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Marine Ecology Progress Series

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MEPS 432:247-256 (2011)  -  DOI:

Foraging behaviour indicates marginal marine habitat for New Zealand sea lions: remnant versus recolonising populations

A. A. Augé1,*, B. L. Chilvers2, A. B. Moore3, L. S. Davis1

1Zoology Department, and 3School of Surveying, University of Otago, Dunedin 9016, New Zealand
2Aquatic and Threats Unit, Department of Conservation, Wellington 6011, New Zealand

ABSTRACT: The New Zealand sea lion Phocarctos hookeri historically bred on the New Zealand mainland (South and North Islands). Subsistence hunting and later commercial sealing reduced its distribution to 3 breeding areas at the spatial edges of its historical distribution range, in the Auckland Islands (AI) and on Campbell Island. Here, we present foraging areas and foraging trips of female New Zealand sea lions from the Otago Peninsula, where a recolonising population has been found in the core of the historical range of the species. We compare the results with data from the AI in order to assess the theory that the spatial margin of a species’ distribution represents the lower end of habitat suitability. Female New Zealand sea lions at Otago had significantly smaller foraging ranges than females at the AI (mean 65% Kernel ranges: 47 ± 25 km2 versus 687 ± 109 km2), made shorter foraging trips (mean 11.8 ± 2.3 h versus 66.2 ± 4.2 h), and spent 40% less time at sea overall. Juvenile females at Otago from age 2 onwards could access foraging grounds used by adult females nursing pups; this is unlikely to be the case at the AI due to the large distances and associated depths of foraging grounds. Our study illustrates the theory that spatial marginality is related to habitat marginality. Existing management measures to mitigate the impact of bycatch in fisheries on declining remnant colonies around the AI were modelled based on populations exploiting optimal habitat. They should now integrate this new information.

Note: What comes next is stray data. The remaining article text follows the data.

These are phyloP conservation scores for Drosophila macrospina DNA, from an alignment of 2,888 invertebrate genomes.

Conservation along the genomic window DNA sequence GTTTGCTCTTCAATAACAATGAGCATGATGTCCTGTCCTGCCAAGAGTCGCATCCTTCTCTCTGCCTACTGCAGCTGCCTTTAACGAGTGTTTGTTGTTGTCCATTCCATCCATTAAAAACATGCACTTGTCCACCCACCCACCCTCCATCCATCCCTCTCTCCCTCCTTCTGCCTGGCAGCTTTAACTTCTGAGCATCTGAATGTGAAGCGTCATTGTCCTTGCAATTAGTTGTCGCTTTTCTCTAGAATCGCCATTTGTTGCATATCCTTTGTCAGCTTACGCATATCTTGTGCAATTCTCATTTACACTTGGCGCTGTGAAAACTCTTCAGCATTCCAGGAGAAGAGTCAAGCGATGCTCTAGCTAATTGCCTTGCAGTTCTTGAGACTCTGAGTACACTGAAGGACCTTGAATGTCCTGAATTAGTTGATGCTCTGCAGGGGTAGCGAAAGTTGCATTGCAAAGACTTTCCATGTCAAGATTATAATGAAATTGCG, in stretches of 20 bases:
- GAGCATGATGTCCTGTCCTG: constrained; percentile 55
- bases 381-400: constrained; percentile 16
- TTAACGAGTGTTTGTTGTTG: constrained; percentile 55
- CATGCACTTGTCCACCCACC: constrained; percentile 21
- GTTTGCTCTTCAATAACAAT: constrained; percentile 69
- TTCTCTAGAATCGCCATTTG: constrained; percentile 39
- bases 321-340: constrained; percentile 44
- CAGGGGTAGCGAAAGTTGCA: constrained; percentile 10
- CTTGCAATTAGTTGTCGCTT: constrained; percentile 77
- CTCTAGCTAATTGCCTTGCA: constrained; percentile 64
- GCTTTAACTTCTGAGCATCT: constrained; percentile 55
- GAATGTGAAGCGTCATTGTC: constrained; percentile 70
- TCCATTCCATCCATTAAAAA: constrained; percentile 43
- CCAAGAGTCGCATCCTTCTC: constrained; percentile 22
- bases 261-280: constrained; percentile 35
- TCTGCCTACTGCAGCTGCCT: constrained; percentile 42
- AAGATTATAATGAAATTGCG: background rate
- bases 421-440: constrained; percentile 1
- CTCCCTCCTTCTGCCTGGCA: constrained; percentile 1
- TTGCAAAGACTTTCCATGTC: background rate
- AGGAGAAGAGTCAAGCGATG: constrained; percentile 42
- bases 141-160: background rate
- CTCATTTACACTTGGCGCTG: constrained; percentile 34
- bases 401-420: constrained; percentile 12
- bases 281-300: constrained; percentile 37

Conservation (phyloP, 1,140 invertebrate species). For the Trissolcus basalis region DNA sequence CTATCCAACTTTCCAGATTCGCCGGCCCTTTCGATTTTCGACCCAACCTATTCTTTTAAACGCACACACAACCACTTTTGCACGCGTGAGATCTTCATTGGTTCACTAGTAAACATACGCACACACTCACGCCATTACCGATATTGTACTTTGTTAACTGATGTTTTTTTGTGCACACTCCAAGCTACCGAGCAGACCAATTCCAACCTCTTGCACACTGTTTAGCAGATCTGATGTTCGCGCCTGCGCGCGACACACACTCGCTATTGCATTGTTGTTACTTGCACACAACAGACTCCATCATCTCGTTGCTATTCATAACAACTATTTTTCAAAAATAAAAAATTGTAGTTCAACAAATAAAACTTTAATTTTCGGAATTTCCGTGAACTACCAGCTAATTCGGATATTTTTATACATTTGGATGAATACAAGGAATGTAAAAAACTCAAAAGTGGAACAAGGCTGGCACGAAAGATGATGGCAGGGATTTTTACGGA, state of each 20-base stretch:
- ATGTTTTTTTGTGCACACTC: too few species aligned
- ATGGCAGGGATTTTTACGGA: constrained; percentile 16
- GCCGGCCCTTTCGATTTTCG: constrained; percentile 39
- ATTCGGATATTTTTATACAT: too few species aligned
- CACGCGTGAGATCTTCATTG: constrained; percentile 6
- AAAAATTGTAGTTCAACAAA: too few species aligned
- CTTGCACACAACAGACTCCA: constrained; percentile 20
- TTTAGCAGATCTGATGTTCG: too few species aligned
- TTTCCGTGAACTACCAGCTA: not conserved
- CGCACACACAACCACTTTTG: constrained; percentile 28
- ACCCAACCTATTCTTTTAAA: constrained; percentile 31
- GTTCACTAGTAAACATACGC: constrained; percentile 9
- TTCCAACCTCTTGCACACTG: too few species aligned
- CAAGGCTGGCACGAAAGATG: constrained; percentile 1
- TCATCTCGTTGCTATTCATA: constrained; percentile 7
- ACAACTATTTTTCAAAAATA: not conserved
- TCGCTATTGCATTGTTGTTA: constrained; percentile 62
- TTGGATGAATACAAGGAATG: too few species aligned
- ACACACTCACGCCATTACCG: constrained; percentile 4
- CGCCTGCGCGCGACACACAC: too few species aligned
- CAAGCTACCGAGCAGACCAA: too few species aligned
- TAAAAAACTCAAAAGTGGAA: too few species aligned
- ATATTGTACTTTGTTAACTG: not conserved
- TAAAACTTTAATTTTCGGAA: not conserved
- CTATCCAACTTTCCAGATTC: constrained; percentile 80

KEY WORDS: Phocarctos hookeri · Pinnipeds · Spatial · Marginal · Satellite tracking · Marine ­conservation

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Cite this article as: Augé AA, Chilvers BL, Moore AB, Davis LS (2011) Foraging behaviour indicates marginal marine habitat for New Zealand sea lions: remnant versus recolonising populations. Mar Ecol Prog Ser 432:247-256.

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